I have isolated one relevant effect, but this is not the only effect we should be concerned about. Having entirely fee free universities would mean no barrier to access for any students. That means the student body would, on average, be brighter and more capable than an alternative situation where some students are dissuaded from studying because of the liability they will occur in doing so (even in a deferred-fee model). This may have a quality effect in that the student cohort of a fee-free university might be superior to a fee paying university. However, there are models that suggest this won’t be the case. Price signalling can be an important effect – so quality students who can obtain funding might still attend a university reputed for being expensive (just like how we’d rather have a handbag that looks expensive). Also, fee charging universities can fund scholarships to cream off the brightest applicants from the fee-free university sector. This appears to be the case in the US. But, while not strictly relevant to the discussion here, it may also be the case that fee free systems entrench a middle class bias in university education. When universities use high school grades or any other aptitude test as a means of access, it is the middle class who can afford to invest sufficiently in their children to ensure they pass such access barriers. This is suggested by the UK experience where enrolment by students from poor backgrounds increased after the introduction of fees. Also universities that rely more on government funding tend to be less autonomous in their own teaching, hiring and research decisions, which has been problem in Germany, which I will discuss further in a moment. Fee free universities also suffer from students taking longer to complete their degrees, another problem in Germany.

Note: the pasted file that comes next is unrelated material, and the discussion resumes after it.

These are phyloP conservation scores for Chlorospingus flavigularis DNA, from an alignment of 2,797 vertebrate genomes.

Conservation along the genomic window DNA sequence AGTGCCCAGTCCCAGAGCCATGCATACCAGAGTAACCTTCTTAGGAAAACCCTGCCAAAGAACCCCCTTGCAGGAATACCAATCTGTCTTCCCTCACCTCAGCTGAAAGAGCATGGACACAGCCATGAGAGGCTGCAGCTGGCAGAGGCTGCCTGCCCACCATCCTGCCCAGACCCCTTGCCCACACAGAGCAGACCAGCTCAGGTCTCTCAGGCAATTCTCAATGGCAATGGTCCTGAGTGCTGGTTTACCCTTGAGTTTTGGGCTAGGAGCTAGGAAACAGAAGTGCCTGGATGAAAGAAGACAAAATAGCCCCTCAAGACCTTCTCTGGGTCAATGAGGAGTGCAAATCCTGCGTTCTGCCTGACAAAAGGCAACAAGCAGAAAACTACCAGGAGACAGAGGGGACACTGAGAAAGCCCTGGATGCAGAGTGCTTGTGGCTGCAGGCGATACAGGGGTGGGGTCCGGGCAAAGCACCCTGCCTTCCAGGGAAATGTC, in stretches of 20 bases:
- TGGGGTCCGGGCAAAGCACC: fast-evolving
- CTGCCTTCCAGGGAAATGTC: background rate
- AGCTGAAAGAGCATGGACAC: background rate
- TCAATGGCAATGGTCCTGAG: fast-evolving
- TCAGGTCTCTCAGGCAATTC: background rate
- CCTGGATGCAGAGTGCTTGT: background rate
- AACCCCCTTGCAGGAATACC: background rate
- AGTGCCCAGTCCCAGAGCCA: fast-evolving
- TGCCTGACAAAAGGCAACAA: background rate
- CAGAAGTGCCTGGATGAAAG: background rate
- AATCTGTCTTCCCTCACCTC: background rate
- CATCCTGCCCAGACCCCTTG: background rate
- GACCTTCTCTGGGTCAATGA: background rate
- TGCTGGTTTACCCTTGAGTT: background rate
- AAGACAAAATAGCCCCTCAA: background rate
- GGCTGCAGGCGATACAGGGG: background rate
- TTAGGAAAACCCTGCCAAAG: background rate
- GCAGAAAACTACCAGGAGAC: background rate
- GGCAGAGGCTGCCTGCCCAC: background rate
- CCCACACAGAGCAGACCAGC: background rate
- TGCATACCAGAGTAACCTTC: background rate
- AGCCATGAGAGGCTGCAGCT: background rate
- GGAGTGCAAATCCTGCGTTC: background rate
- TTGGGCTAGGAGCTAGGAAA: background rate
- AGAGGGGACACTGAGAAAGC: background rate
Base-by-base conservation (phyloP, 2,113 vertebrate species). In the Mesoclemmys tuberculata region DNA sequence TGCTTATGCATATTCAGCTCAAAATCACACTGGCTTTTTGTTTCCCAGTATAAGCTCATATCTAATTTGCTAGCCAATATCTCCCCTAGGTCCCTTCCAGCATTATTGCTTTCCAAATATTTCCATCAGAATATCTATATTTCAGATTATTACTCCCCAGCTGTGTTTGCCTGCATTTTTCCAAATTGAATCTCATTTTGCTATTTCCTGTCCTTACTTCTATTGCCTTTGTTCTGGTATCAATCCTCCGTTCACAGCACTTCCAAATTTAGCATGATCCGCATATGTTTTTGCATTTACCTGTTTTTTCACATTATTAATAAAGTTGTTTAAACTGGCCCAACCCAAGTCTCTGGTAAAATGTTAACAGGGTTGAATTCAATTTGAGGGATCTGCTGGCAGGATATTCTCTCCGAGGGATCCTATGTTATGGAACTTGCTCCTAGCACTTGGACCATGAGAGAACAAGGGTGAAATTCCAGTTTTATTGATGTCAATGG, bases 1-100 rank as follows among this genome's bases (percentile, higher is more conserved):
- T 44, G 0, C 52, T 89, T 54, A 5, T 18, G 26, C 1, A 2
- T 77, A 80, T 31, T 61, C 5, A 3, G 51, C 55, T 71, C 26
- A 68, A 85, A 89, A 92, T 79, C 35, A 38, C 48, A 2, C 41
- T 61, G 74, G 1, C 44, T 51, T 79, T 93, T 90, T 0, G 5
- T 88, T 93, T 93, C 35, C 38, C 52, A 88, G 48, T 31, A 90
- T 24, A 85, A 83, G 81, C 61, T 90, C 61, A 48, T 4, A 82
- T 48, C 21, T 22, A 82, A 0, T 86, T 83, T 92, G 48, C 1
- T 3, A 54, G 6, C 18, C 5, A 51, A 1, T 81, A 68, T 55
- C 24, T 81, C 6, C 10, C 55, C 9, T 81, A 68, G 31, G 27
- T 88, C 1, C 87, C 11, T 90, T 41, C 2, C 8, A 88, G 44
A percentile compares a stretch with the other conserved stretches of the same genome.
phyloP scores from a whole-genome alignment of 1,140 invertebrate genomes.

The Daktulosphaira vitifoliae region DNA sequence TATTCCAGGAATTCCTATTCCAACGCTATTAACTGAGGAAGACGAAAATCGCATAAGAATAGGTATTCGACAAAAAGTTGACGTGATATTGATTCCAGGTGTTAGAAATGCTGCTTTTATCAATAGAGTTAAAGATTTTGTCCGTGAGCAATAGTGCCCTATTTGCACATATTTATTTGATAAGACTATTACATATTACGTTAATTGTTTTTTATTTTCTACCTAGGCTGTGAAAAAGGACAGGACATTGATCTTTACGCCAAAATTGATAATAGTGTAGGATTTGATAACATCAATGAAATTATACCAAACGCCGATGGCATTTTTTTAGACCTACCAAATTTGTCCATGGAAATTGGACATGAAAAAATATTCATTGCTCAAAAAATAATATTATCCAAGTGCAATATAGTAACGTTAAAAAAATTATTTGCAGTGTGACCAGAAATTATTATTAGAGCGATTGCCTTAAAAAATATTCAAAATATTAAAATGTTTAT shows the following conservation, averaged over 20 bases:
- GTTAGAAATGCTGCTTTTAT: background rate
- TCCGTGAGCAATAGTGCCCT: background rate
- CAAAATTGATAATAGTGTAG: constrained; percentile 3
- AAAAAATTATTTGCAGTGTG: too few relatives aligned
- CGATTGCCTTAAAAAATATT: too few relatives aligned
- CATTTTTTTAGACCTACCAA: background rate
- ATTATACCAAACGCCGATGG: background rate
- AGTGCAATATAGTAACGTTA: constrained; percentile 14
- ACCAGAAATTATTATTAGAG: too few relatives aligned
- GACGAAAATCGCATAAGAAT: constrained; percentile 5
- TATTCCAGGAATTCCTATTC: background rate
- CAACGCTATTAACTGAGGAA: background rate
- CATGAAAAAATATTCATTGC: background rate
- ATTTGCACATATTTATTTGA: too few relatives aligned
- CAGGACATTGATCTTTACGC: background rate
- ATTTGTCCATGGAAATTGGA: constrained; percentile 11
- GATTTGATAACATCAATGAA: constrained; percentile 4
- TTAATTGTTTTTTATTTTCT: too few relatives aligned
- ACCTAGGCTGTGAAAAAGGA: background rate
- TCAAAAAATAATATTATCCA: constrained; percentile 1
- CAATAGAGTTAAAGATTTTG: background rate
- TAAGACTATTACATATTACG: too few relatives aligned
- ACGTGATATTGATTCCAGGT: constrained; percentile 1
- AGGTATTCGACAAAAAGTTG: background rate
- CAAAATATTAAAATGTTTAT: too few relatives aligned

So while it is certainly not necessarily the case that fee-free universities are lower quality than fee-charging universities, there are good reasons we should expect that fee-charging universities will be better quality for a given level of funding. This is borne out by the extensive economics literature on consumer and quality relationships. This is widely acknowledged, including in fee-free scenarios. Germany, for instance, has explicit mechanisms to try and give students a direct say over quality measures.